First Book and the NEA Foundation are working with Lee & Low to introduce a new middle grade or young adult book by a never-before-published author of color, as part of the publisher’s existing New Visions Award. The collaboration will enable Lee & Low to expand its New Visions Award by selecting and publishing work by an additional new author of color. The winning book is expected to be released in 2018 as a hardcover edition at retail, and as a special edition paperback available exclusively on the First Book Marketplace. Award submission deadline is October 31; full submission information can be found here.
“Educators around the country have increasingly more diverse classrooms, with children from a wide variety of home environments, family structures, religions, cultures, ethnicities, languages and more,” said Harriet Sanford, president and CEO of the NEA Foundation. “First Book has been out in front of the need to provide our educators with relevant, affordable books and resources that they can use in their classrooms every day. Diverse books and resources are not only critical to foster understanding and empathy, they’re critical to learning. To have kids see themselves and their families in books lets kids know that books are, in fact, for them! Sharing diverse stories is a powerful tool for learning and belonging.”
First Book, which has operations in both the U.S. and Canada, works with formal and informal educators serving children in need ages 0-18 in a wide range of settings – from schools, classrooms, summer school and parks and rec programs, to health clinics, homeless shelters, faith-based programs, libraries, museums, summer food sites and more. Almost 32 million children are growing up in low-income families in the U.S. alone; in fact, in U.S. public schools, children in need are now the majority. First Book currently works with more than 275,000 under-resourced classrooms and programs; more than 5,000 new programs and classrooms sign up with First Book every month.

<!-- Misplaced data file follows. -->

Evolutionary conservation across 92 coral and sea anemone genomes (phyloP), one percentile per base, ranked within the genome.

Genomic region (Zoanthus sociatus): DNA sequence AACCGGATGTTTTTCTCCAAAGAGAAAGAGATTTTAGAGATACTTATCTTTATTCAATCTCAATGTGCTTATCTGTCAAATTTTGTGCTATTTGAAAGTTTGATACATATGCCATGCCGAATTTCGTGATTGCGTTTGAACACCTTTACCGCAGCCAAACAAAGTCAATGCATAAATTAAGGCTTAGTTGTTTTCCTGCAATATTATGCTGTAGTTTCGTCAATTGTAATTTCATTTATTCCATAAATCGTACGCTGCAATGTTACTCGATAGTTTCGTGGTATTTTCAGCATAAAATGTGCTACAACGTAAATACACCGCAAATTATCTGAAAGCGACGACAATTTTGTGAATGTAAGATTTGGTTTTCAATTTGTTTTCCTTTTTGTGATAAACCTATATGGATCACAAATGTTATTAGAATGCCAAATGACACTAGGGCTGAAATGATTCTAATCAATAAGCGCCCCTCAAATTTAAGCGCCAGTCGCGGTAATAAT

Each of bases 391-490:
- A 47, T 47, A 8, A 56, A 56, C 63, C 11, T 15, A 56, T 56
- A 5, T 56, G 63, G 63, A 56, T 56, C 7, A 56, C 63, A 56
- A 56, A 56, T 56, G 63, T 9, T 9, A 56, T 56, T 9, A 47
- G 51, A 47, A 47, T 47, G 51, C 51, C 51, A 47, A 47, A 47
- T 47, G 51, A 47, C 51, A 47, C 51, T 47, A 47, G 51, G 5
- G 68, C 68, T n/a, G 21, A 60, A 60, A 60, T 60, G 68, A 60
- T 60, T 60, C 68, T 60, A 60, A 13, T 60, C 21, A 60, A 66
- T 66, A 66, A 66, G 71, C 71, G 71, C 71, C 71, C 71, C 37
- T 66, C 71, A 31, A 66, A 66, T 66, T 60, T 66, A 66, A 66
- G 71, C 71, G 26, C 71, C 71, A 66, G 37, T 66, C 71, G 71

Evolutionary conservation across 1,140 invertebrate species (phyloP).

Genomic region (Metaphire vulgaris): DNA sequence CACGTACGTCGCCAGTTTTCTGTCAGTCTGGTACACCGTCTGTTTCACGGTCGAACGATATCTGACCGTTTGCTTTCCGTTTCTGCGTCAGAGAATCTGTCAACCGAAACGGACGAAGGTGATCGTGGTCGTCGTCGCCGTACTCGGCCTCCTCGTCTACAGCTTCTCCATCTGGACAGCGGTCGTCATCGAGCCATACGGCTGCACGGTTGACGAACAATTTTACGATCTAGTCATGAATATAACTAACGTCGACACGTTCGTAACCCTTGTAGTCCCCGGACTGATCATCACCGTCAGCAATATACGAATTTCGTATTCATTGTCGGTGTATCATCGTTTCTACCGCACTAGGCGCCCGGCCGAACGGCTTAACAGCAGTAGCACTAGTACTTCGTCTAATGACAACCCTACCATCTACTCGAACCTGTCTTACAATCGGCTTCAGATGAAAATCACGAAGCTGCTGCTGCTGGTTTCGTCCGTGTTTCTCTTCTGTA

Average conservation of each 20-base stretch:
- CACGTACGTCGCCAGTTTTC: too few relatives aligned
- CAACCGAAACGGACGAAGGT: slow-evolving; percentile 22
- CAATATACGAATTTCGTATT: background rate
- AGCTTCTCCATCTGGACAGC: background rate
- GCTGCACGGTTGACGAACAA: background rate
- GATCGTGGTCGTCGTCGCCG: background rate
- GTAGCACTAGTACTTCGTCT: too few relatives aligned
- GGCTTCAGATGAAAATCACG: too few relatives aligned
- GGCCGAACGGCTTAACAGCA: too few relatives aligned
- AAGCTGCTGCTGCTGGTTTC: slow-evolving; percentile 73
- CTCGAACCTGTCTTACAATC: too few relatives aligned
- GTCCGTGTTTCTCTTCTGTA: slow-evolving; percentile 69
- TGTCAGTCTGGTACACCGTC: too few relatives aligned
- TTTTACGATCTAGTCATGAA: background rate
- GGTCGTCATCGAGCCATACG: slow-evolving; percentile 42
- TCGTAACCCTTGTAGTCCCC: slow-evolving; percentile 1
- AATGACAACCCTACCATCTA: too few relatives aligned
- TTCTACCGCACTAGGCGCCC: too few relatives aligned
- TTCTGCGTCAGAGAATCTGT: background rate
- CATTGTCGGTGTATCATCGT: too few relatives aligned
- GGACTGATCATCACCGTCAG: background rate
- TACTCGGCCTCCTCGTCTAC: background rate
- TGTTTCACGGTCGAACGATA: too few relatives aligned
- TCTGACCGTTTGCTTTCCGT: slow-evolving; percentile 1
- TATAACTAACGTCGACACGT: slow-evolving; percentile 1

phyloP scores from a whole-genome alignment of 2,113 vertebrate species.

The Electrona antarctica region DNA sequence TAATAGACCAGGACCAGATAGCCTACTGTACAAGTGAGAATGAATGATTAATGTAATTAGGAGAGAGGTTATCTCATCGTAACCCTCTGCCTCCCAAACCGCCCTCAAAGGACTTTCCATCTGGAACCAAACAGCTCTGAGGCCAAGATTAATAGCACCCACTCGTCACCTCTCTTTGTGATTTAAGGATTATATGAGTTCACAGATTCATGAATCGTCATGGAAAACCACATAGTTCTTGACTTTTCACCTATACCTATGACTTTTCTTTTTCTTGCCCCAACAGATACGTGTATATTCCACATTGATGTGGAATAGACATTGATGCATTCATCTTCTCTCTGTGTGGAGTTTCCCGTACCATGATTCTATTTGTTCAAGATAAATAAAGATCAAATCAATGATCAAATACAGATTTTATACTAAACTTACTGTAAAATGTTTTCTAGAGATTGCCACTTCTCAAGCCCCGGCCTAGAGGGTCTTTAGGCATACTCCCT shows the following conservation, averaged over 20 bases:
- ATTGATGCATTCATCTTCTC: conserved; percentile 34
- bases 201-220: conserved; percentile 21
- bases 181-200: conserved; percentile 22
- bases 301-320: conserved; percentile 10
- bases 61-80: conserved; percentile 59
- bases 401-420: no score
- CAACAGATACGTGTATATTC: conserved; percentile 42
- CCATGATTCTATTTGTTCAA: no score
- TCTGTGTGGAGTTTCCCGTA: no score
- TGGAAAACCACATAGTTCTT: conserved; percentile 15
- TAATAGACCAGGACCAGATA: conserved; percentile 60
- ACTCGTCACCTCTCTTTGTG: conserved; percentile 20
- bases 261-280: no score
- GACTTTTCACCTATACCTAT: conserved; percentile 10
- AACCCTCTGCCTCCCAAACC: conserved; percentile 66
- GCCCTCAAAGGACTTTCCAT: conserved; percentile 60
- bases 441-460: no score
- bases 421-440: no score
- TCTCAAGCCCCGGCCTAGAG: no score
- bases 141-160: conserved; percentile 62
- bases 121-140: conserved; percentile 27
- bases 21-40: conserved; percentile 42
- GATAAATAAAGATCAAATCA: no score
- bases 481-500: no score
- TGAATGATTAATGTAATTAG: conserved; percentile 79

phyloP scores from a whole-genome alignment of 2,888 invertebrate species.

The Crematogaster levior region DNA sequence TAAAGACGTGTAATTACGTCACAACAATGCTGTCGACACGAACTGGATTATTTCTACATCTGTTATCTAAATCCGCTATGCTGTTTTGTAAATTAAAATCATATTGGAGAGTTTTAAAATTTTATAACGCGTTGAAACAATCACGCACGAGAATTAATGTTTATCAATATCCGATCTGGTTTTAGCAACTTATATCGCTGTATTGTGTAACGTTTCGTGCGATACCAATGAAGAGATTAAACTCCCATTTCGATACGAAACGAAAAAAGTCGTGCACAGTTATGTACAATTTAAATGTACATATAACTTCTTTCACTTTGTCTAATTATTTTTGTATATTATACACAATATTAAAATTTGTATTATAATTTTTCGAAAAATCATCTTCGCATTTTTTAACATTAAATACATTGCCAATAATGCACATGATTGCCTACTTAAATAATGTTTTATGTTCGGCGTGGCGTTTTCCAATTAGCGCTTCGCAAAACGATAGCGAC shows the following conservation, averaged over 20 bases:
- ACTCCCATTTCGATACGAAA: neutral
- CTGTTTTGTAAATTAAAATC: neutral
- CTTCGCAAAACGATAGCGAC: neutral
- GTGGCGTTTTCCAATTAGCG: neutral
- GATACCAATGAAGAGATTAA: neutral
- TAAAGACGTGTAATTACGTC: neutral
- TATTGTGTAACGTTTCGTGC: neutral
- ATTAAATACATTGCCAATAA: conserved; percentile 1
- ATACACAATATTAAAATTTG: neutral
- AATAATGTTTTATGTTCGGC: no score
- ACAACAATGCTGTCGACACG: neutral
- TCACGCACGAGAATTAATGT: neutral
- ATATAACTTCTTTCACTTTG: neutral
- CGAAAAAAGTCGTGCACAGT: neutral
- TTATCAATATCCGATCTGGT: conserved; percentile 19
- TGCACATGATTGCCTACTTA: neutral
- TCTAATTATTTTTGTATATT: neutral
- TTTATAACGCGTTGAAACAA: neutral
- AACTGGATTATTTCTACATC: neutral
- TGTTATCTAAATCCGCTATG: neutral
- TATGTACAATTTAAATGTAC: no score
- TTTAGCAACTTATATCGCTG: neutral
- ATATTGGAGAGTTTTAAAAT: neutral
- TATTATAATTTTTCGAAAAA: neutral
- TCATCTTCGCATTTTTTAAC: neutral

The need for books featuring diverse voices was underscored by feedback from First Book’s membership. In a survey, 90 percent of respondents indicated that children in their programs would be more enthusiastic readers if they had access to books with characters, stories and images that reflect their lives and their neighborhoods. Additionally, 51 percent use books and resources from First Book as a way to enable kids to learn about other cultures and experiences. By aggregating the purchasing power of its network, First Book is able to work with publishers to expand content that accurately reflects diversity of race, ability, sexual orientation and family structure in an ever diversifying world.
“Lee & Low has long been publishing multicultural and inclusive content, and we’re pleased to be expanding the New Visions Award in partnership with NEA Foundation and First Book. First Book has been leading the charge to bring this content to a broader market, and for developing partnerships like this one that make diverse content more affordable and more widely available to educators and children in need,” said Craig Low, president of Lee & Low Books, Inc.
“One only needs to read the headlines to know how important it is to help celebrate our similarities and learn how our differences can make us stronger,” said Kyle Zimmer, president and CEO of First Book. “We are grateful to the NEA Foundation and the team at Lee & Low Books to help us expand our Stories for All Project and our ongoing effort to arm heroic educators with best-in-class resources of all kinds.”